A few days ago the first snow of the season fell, and the flakes once delicate and perfect in descent are now joined in tight, durable bonds of ice over sidewalks and driveways of our town. Late fall in New England is like that, a beautiful mess, glorious and treacherous. Behold the leaves of crimson against the azure sky, the crystals of silver against the grey; then acquaint yourself with the cold, hard fact of icy concrete as it is introduced involuntarily and far too rapidly to your backside. It’s an invitation for reflection on control: that the things over which we can exert it are few—not the seasons, not the firmness of concrete, and certainly not when or whether homeowners shovel sidewalks or neighbors rake their yards.
It was only last week that I put my rake away for the season. I spent the last few hours before darkness on Sunday clearing the yard. Every so often I paused to admire the splendid job I was doing. During those moments of self-congratulation I looked up at the limbs of the oak trees overhead and at the full complement of leaves to which they clung, the endurance of their grip having outlasted by two weeks all other species of tree within sight. No doubt every individual in every New England town holding a rake at that hour, having diligently cleared his property, and with forty bags of stubborn oak leaves overhead had the same uncharitable thought: hope they blow onto my neighbor’s yard.
That evening as I warmed myself with a cup of tea I rehearsed the hex I intended to put upon those leaves. Then the wind picked up and rustled the leaves that remained in the trees and on neighbors’ yards. Harder it blew from the north as leaves swirled and danced in the street and, at last, were torn free from the oaks. I stepped onto the porch to watch the arctic blasts blow them sideways, sometimes upwards, but sure enough far from my yard. My elation was brief; those blasts also carried every other negligently un-raked leaf in the neighborhood up my driveway and deposited them in my yard.
Just then it began to precipitate, which is a completely inadequate characterization. If a drop of rain is a cloud’s tear then I must have been standing in firmament’s handkerchief. The heavens cleared its sinus cavities upon our town that night, and icy globs defying meteorological description coated every surface. By daybreak the town was encrusted with a slippery shellac of grey. The neighborhood’s leaves were firmly epoxied where they had come to rest, assuring they would remain on my property until spring.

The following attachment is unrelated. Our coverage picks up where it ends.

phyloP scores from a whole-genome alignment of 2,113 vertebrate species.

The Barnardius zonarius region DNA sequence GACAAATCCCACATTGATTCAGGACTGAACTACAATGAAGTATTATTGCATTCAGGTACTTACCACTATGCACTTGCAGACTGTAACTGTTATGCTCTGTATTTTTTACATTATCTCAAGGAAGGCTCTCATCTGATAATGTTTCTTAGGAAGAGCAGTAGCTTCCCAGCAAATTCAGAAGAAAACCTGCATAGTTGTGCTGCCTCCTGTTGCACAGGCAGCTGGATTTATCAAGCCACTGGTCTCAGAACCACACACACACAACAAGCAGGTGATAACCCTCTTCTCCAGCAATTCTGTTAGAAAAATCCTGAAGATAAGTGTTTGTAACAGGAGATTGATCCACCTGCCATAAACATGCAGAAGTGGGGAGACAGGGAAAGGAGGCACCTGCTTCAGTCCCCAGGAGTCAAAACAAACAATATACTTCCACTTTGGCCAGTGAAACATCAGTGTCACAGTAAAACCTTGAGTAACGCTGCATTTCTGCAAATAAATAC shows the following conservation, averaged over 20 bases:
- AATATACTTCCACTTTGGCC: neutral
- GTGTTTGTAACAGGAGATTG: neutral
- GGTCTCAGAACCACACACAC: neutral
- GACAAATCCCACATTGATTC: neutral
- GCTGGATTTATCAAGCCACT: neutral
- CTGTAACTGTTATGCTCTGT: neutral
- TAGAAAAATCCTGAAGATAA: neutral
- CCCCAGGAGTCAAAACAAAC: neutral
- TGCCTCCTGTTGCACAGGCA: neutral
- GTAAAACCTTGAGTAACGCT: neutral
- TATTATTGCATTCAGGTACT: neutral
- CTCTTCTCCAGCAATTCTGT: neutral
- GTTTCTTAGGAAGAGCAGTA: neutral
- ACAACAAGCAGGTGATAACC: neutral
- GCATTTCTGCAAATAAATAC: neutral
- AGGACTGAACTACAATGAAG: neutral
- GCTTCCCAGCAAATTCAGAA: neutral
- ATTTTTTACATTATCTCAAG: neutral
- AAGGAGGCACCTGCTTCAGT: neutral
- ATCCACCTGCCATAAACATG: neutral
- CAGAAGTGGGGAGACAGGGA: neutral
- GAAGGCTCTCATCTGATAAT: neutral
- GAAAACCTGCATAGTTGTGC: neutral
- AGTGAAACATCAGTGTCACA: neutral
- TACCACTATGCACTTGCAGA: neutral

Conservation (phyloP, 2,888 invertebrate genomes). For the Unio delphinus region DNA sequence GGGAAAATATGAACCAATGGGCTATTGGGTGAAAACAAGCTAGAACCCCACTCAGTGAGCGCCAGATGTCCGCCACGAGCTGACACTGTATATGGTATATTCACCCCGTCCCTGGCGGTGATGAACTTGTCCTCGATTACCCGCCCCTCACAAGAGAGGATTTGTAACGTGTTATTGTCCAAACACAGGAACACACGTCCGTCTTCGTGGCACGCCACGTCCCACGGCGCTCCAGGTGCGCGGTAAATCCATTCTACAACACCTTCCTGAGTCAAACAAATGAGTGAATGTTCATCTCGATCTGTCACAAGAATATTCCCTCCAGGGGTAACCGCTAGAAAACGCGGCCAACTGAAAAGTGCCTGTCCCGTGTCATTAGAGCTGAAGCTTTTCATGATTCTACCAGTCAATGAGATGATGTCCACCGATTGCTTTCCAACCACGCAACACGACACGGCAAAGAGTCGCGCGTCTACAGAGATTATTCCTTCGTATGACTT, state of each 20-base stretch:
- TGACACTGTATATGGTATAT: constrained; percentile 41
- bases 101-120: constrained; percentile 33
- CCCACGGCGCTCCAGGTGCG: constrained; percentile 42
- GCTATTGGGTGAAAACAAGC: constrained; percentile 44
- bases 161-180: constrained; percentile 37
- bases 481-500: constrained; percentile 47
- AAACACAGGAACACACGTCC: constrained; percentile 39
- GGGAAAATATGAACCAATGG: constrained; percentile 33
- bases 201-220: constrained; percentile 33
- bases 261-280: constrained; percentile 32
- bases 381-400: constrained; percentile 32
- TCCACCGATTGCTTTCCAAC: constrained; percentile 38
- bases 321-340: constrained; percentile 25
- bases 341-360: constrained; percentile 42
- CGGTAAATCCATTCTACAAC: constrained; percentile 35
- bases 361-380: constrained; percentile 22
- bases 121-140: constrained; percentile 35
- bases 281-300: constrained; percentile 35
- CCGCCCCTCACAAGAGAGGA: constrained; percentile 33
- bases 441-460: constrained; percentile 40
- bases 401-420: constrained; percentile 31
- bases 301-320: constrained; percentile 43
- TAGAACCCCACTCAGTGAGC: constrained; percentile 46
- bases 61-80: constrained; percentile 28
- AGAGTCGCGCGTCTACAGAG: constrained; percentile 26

Indeed we have entered the season of darkness and ice and of dry skin and practical shoes. Its arrival coincides with the inexorable approach of the Judeo-Christian/Pagan festivals of distraction and consumption, Hanukkah and Christmas, along with the rights, privileges, obligations, latkes, fish sauce, cookies, and traffic jams pertaining thereto. Elements of both traditions are observed in our home. Our toddler is a believer in anything associated with presents and food so latkes are consumed, the tree is decorated, and Santa is expected. To her, Hanukkah is mostly a festival of pyrotechnic, small integer mathematics. Each night we observe the ritual of counting candles, adding one to the sum of the previous night’s, subtracting the quantity dropped on the floor, and speculating about the total that might be required in one or two nights hence. Then we set them ablaze and watch them extinguish in smoky wisps and wonder where the candles went. That they went into the air was ruled improbable by the toddler judge who thought they descended into the menorah, as I must admit they appeared to do.
There is much that is improbable about these holidays. Once upon a time one day’s worth of oil fueled lights for eight and we mark the occasion by burning candles for eight days. Fair enough. Once upon a much later time the son of God was delivered by a virgin in a heap of hay with goat as midwife and donkey as videographer and we mark that occasion with a lighted tree and a late night visit by a bearded fat man in red who arrives in a flying deer-powered sleigh. Huh?
Perhaps in each case there simply had been some lapse in accounting or memory. But every so often the masses need a miracle and the magi need to make a distribution of gold, frankincense, and myrrh. Could it be that Judas Maccabeus and Mary each perceived the need of the season and took a risk? Obfuscating about oil reserves and a pre-marital tryst would have been dangerous moves in those days, but it all paid off for them. Their legacies would not be what they are had they been more forthcoming about quantities of fuel and intimate encounters in late March.
Whether their origins are viewed as fantasy or miracle, the holidays return with regularity as unstoppable as December snow. The ancients could no more control the storms or their neighbors as can we, but they were wise to heed their spirit and to distract themselves and their children from winter’s doldrums and difficulties. To a child, magical tales with tangible props make for a glorious month. As a child’s spirit goes so do those of her parents. Her wonder at the disappearing candles and the stealth of Santa is infectious. Seeing the world through her eyes we welcome the beautiful mess of the season and its holidays, embrace the air’s chill and the ice underfoot, and forgive our neighbors’ neglect of shovel and rake. We gather with our children and parents, brothers and sisters, tell tales, dance to music, offer gifts, hang baubles, give light, hope for peace, and find our joy. The hearth warms, the cookies bake, and the jeering leaves and icy slop of late fall are forgotten.